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See also: ŝerpo



From Russian серп (serp).


serpo (accusative singular serpon, plural serpoj, accusative plural serpojn)

  1. sickle
  2. crescent



serpo (plural serpi)

  1. billhook



From Proto-Italic *serpō, from Proto-Indo-European *sérpeti (to creep, crawl).[1] Cognate with Sanskrit सर्पति (sarpati, to glide, crawl), Ancient Greek ἕρπω (hérpō), and Latin rēpō.



serpō (present infinitive serpere, perfect active serpsī, supine serptum); third conjugation, no passive

  1. to creep, crawl, move slowly (of an animal)
  2. (figuratively) to move slowly or imperceptibly, to creep in or along, proceed gradually (of a thing or situation)
    • 29 BCE – 19 BCE, Virgil, Aeneid 2.268–269:
      “Tempus erat quō prīma quiēs mortālibus aegrīs
      incipit et dōnō dīvum grātissima serpit.”
      “It was the time when the first rest for careworn mortals begins, and as a gift of the gods it creeps in most pleasantly.”
      (The irony of “incipit” and “serpit”: As the weary Trojans rest, Greek soldiers “creep” from the wooden horse; the nighttime attack “begins”.)


   Conjugation of serpō (third conjugation, active only)
indicative singular plural
first second third first second third
active present serpō serpis serpit serpimus serpitis serpunt
imperfect serpēbam serpēbās serpēbat serpēbāmus serpēbātis serpēbant
future serpam serpēs serpet serpēmus serpētis serpent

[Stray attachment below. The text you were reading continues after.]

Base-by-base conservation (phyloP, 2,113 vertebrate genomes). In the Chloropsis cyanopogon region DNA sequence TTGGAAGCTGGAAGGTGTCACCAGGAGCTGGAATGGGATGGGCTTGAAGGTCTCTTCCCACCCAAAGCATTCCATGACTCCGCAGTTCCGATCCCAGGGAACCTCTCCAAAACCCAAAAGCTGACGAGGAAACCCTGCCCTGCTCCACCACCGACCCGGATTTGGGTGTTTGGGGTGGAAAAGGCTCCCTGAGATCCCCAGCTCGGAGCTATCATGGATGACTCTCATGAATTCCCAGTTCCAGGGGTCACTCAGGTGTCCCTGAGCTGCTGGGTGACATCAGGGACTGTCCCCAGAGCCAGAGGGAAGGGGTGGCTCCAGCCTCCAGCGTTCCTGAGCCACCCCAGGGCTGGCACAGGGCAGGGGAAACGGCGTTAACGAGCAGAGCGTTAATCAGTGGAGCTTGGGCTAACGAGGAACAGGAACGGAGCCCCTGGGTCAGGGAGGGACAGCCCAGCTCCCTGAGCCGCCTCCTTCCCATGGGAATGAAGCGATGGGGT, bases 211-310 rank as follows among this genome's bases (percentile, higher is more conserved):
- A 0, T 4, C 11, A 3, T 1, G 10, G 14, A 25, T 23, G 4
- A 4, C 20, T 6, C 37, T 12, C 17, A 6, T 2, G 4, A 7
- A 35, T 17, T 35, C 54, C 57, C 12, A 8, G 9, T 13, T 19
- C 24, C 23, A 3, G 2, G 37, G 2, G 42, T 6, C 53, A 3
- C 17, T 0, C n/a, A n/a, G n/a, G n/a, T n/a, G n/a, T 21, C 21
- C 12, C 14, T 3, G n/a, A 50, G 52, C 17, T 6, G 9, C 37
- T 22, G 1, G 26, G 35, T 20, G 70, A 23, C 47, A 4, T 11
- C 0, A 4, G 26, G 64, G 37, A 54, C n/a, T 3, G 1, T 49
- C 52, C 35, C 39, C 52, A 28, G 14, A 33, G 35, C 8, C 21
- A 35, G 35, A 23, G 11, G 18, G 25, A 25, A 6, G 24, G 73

perfect serpsī serpsistī serpsit serpsimus serpsistis serpsērunt,
pluperfect serpseram serpserās serpserat serpserāmus serpserātis serpserant
future perfect serpserō serpseris serpserit serpserimus serpseritis serpserint
sigmatic future1 serpsō serpsis serpsit serpsimus serpsitis serpsint
subjunctive singular plural
first second third first second third
active present serpam serpās serpat serpāmus serpātis serpant
imperfect serperem serperēs serperet serperēmus serperētis serperent
perfect serpserim serpserīs serpserit serpserīmus serpserītis serpserint
pluperfect serpsissem serpsissēs serpsisset serpsissēmus serpsissētis serpsissent
sigmatic aorist1 serpsim serpsīs serpsīt serpsīmus serpsītis serpsint
imperative singular plural
first second third first second third
active present serpe serpite
future serpitō serpitō serpitōte serpuntō
non-finite forms active passive
present perfect future present perfect future
infinitives serpere serpsisse serptūrum esse
participles serpēns serptūrus
verbal nouns gerund supine
genitive dative accusative ablative accusative ablative
serpendī serpendō serpendum serpendō serptum serptū

1At least one use of the archaic "sigmatic future" and "sigmatic aorist" tenses is attested, which are used by Old Latin writers; most notably Plautus and Terence. The sigmatic future is generally ascribed a future or future perfect meaning, while the sigmatic aorist expresses a possible desire ("might want to").

Derived terms[edit]

Related terms[edit]


  • serpo”, in Charlton T. Lewis and Charles Short (1879) A Latin Dictionary, Oxford: Clarendon Press
  • serpo”, in Charlton T. Lewis (1891) An Elementary Latin Dictionary, New York: Harper & Brothers
  • serpo in Gaffiot, Félix (1934) Dictionnaire illustré latin-français, Hachette.
  • Carl Meißner, Henry William Auden (1894) Latin Phrase-Book[1], London: Macmillan and Co.
    • a report is spreading imperceptibly: fama serpit (per urbem)
  1. ^ De Vaan, Michiel (2008) “serpō”, in Etymological Dictionary of Latin and the other Italic Languages (Leiden Indo-European Etymological Dictionary Series; 7), Leiden, Boston: Brill, →ISBN, page 558